Fires, Financial Struggles Could Close Local Children's Theater

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    NEWSLETTERS

    The curtain could soon fall on a longtime children's theater group in Arlington. Creative Arts Theatre and School has suffered two fires in the past two years. Now, the 35 year mainstay is fighting for survival.

    The curtain may soon fall on a longtime children’s theater group in Arlington. Creative Arts Theatre and School – or CATS – has suffered through two fires in the past two years. Now, the 35-year-old organization is fighting to survive.

    The team at CATS says some of their favorite productions are the ones about overcoming the odds and rising from the ashes. They’re praying the same thing can happen in real life.

    “I don’t see that CATS is going to be around much longer,” said Heather Simmons, Executive Director of CATS.

    The non-profit has struggled financially since a fire claimed its original building on Randol Mill Road back in 2012. Their insurance paid off the mortgage on the building, but left them with no additional money to relocate or buy new supplies.

    Things were looking up when they relocated to E. South Street in Downtown Arlington. They found a potential buyer for their old building and the property was under contract. But that fell through in January when a second fire ripped through the Randol Mill building, pushing CATS to the brink.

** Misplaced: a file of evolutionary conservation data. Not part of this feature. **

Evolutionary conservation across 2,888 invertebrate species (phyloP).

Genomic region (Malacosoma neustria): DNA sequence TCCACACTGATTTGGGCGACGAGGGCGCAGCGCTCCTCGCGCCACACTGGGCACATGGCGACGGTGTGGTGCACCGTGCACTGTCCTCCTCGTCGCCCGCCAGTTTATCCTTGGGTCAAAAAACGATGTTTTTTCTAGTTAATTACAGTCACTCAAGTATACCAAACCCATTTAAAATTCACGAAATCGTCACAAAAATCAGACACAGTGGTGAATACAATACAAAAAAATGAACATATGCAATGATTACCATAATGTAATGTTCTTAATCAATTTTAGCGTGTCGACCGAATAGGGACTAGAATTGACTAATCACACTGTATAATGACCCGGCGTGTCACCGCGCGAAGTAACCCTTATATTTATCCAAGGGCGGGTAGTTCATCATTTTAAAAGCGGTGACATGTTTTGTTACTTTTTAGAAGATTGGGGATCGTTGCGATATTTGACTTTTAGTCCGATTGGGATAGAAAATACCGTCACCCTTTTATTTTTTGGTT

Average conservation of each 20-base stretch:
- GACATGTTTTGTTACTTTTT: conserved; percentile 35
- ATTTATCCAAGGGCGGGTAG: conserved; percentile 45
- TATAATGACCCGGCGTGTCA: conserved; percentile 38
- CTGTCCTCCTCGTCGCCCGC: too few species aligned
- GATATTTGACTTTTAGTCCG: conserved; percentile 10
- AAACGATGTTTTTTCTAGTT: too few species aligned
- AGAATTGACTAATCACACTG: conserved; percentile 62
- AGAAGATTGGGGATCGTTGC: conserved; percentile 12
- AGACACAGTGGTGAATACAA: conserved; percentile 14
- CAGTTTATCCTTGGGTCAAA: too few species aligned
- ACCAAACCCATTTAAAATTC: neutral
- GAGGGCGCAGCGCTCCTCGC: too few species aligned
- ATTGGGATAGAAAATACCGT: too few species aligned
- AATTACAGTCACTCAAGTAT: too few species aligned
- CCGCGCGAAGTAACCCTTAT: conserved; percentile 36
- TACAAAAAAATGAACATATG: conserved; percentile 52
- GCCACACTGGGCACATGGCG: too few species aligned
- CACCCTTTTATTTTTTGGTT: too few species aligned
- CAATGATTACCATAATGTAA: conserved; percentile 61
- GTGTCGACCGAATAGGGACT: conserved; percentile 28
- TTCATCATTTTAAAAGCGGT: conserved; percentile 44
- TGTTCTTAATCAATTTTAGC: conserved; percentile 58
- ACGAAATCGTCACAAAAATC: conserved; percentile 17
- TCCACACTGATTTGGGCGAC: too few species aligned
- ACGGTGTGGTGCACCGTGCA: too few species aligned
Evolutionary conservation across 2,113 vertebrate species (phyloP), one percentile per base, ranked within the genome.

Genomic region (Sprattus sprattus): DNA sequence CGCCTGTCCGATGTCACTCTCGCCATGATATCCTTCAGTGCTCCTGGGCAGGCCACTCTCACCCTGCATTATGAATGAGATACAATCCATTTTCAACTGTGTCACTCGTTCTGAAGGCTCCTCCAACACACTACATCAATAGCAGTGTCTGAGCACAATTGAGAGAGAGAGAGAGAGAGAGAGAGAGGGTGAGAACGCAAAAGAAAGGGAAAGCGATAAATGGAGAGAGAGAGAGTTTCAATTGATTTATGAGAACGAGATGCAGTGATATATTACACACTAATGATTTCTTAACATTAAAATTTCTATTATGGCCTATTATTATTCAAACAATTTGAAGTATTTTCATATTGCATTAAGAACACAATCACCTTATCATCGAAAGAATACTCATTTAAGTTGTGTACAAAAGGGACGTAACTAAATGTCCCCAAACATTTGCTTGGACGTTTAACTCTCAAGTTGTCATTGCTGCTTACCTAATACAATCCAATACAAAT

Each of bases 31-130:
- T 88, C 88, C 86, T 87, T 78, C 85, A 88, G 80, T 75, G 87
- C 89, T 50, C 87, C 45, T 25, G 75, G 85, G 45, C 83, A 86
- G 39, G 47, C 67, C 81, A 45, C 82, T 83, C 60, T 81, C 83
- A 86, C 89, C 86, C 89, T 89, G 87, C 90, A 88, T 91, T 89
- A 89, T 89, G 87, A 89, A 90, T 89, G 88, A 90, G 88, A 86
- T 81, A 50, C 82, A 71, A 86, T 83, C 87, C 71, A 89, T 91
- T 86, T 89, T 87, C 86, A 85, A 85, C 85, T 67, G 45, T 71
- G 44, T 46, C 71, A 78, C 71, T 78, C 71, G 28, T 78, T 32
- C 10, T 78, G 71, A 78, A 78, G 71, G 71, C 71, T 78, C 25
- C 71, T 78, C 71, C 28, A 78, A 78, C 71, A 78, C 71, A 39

“We just need some help,” said Merri Brewer, Producing Director for CATS.

    In addition to paying for their new building, CATS still has to pay expenses on the old property. And until they sell it, banks won’t give them a loan.

    Macy Rand and Brittany Parrish have been coming to CATS for nearly ten years. They say they can’t imagine life without it.

    “This is my home,” said Parrish. “This is where I spend all of my time. I’m usually here four days a week if I’m not in a show. We’re a big family.”

    “Being here has helped me prepare for the real world, not just in theater, but in being a person,” said Rand.

    CATS has been a creative outlet for more than 10,000 students in its 35 year history.

    “It taught me how to be myself, getting to do shows,” said Andrew Gentry, a 17-year-old who has been coming to CATS since he was young. “And it’s fun getting to pass that on to the younger kids.”

    “It’s built my kids' self-esteem,” said Michelle Parks, whose two children have been coming to CATS for six years. “I think it’s also shaped their creativity and the way they can speak in front of adults and their classes.”

    Simmons and Brewer say it’s because of those kids, they’re not ready to give up.

    “It would be hard to get up and come to work every day if you didn’t believe,” said Brewer.

    They’re asking the community to support them in the coming weeks.

    Their latest production of “You’re a Good Man Charlie Brown” will run March 28 and 29, and April 4 and 5 at Mosaic, which is located at 817 W. Park Row Drive in Arlington. Performances will start at 7:30pm on the Friday dates and 2:30pm and 7:30pm on the Saturday dates. Tickets are $15 for adults and $12 for students, military and seniors.

    On April 26, they’ll host a special fundraising dinner and auction called “Boots and Bling.” Tickets are $75 per person or $600 for a table of eight. You must RSVP by April 18.

    Finally, they’re asking anyone who wants to support their mission to donate online at www.creativearts.org.

    They remain optimistic that with community support, they can stay afloat long enough to sell the property and get the happy ending they’re looking for.